Pennsylvania federal courts and dismiss Plaintiff’s claim for breach of express warranty for
failure to state a claim as a matter of law.
E. Breach of Implied Warranty (Count VI)
Defendant asserts that Plaintiff’s breach of implied warranty claim is barred by
Pennsylvania law. Def.’s Br. in Supp. 14. The Superior Court of Pennsylvania addressed this
issue for prescription drugs, explaining that “the very nature of prescription drugs themselves
precludes the imposition of a warranty of fitness for ‘ordinary purposes’, as each individual for
whom they are prescribed is a unique organism.” Makripodis by Makripodis v. Merrell-Dow
Pharm., Inc., 523 A.2d 374 at 377 (Pa. Super. Ct. 1987). A number of Pennsylvania federal
courts have extended this reasoning to preclude implied warranty of fitness and merchantability
claims for medical devices as well. E.g., Terrell, 2014 WL 3746532, at *7; Horsmon, 2011 WL
5509420, at *3; Kester v. Zimmer Holdings, Inc., No. 210-CV-00523, 2010 WL 2696467, at *11
(W.D. Pa. June 16, 2010) (invoking the same logic for implied warranties that bars strict liability
for medical devices); Soufflas v. Zimmer, Inc., 474 F. Supp. 2d 737, 752 (E.D. Pa. 2007)
(dismissing both implied warranty of fitness and merchantability claims); Parkinson v. Guidant
Corp., 315 F. Supp. 2d 741, 753 (W.D. Pa. 2004) (noting that “there is no basis in law or logic to
treat prescription drugs differently than prescription medical devices”).
Plaintiff argues that the implied warranty claim is not barred because, unlike the
prescription drug in Makripodis, the Wright Hip System is not an “unavoidably unsafe” product
under Comment k. Pl.’s Br. in Opp’n at 13. However, this Court has determined, both in this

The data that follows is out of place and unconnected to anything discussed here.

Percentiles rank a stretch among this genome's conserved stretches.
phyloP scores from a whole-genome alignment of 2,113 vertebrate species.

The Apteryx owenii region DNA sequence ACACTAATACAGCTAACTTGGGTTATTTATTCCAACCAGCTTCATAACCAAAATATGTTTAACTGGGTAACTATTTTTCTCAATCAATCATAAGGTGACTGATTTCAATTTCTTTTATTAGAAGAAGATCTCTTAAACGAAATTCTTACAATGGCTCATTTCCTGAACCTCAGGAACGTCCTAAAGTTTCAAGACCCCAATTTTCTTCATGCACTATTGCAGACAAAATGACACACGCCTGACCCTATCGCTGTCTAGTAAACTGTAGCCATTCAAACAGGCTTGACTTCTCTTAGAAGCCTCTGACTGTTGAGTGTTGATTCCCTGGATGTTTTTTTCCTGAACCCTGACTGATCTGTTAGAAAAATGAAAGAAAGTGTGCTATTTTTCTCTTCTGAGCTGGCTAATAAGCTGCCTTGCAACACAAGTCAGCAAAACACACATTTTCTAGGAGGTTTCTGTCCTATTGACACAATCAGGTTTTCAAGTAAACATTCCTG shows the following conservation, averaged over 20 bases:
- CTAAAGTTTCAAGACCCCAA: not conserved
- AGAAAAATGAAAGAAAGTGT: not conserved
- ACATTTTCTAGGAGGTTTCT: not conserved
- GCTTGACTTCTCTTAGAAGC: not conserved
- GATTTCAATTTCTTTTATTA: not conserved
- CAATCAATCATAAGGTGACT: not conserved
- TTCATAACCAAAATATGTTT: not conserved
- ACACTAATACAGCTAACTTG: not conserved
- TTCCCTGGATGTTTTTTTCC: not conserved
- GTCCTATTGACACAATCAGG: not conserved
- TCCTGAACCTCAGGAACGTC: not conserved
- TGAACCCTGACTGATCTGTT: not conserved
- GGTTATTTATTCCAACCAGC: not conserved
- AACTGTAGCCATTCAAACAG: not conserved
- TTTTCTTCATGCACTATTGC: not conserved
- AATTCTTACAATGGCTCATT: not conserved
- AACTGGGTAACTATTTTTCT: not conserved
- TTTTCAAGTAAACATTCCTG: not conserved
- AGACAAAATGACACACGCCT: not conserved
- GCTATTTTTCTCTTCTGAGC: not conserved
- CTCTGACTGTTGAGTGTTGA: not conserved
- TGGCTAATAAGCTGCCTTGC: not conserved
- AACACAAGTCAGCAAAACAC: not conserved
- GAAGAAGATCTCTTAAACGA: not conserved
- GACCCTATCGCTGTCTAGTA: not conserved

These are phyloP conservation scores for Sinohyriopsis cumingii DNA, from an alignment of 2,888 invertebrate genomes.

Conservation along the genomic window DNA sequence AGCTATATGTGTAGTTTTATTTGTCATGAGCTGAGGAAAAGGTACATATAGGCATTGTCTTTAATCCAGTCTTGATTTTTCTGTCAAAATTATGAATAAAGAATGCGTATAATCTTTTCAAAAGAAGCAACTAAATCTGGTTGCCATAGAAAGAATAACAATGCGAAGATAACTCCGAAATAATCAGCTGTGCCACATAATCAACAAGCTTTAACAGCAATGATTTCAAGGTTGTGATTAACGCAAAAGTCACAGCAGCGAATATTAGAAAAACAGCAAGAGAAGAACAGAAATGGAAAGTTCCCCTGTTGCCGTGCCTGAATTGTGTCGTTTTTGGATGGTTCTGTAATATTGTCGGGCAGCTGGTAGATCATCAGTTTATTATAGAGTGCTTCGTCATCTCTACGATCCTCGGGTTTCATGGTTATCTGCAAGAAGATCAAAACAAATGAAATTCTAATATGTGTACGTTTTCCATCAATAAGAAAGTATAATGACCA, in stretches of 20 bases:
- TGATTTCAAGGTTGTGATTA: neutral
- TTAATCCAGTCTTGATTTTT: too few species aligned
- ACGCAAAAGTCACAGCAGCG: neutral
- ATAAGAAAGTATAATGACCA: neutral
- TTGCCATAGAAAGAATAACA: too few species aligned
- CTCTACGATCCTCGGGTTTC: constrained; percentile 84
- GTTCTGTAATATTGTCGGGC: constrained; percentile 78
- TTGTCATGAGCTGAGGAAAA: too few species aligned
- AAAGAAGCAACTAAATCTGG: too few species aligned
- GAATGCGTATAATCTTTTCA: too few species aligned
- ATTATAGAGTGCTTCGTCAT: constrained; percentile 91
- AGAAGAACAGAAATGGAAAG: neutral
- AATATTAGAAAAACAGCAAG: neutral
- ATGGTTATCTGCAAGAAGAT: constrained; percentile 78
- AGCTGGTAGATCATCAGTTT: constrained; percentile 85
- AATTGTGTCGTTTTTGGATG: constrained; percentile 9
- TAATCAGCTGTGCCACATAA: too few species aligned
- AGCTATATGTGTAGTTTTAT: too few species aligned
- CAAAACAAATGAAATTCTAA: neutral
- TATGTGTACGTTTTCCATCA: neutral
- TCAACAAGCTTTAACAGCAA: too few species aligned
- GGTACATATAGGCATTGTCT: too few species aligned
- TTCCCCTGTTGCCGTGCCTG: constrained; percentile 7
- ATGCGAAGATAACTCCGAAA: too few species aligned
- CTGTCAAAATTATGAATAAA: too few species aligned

case and in previous cases, that medical devices fall under the umbrella of Comment k. See
Horsmon, 2011 WL 5509420, at *2. Thus, Plaintiff’s claim for breach of implied warranties will
F. Fraudulent Misrepresentation (Count VII) and Fraudulent Concealment (Count VIII)
Plaintiff voluntarily dismisses his claim for fraudulent misrepresentation and fraudulent
concealment. These claims will be dismissed.
G. Negligent Misrepresentation (Count IX)
Defendant contends that a heightened pleading standard under Federal Rule of Civil
Procedure 9(b) applies to negligent misrepresentation claims. Def.’s Br. in Supp. at 10 (citing
Kester, 2010 WL 2696467; Hanover Ins. Co. v. Ryan, 619 F. Supp. 2d 127, 142 (E.D. Pa.
2007)). Rule 9(b) states that “[i]n alleging fraud or mistake, a party must state with particularity
the circumstances constituting fraud or mistake.” Fed. R. Civ. P. 9(b). The majority of district
courts within the Third Circuit have declined to apply this heightened pleading standard to
claims of negligent misrepresentation. See, e.g., Keybank Nat’l Ass'n v. Voyager Grp., LP, No.
09-1238, 2010 WL 441464, at *10 (W.D. Pa. Feb. 4, 2010); Sims v. Viacom, Inc., No. 09-3521,
2009 WL 3856667, at *2 (E.D. Pa. Nov. 17, 2009) (“While fraud falls squarely within the
heightened pleading standard required by Rule 9(b), claims of negligent misrepresentation are
subject to notice pleading under Rule 8(a).”); Bionix Dev. Corp. v. Sklar Corp., No. 07-CV4465, 2009 WL 3353154, at *3 (E.D. Pa. Oct. 14, 2009); see also Shapiro v. UJB Fin. Corp., 964
F.2d 272, 288 (3d Cir. 1992) (noting that the 9(b) standard applies to claims grounded in fraud
rather than negligence). This Court will follow the majority of Third Circuit courts and decline
to apply a heightened pleading standard to claims of negligent misrepresentation.
Defendant then argues that Plaintiff’s allegations do not even meet the lower pleading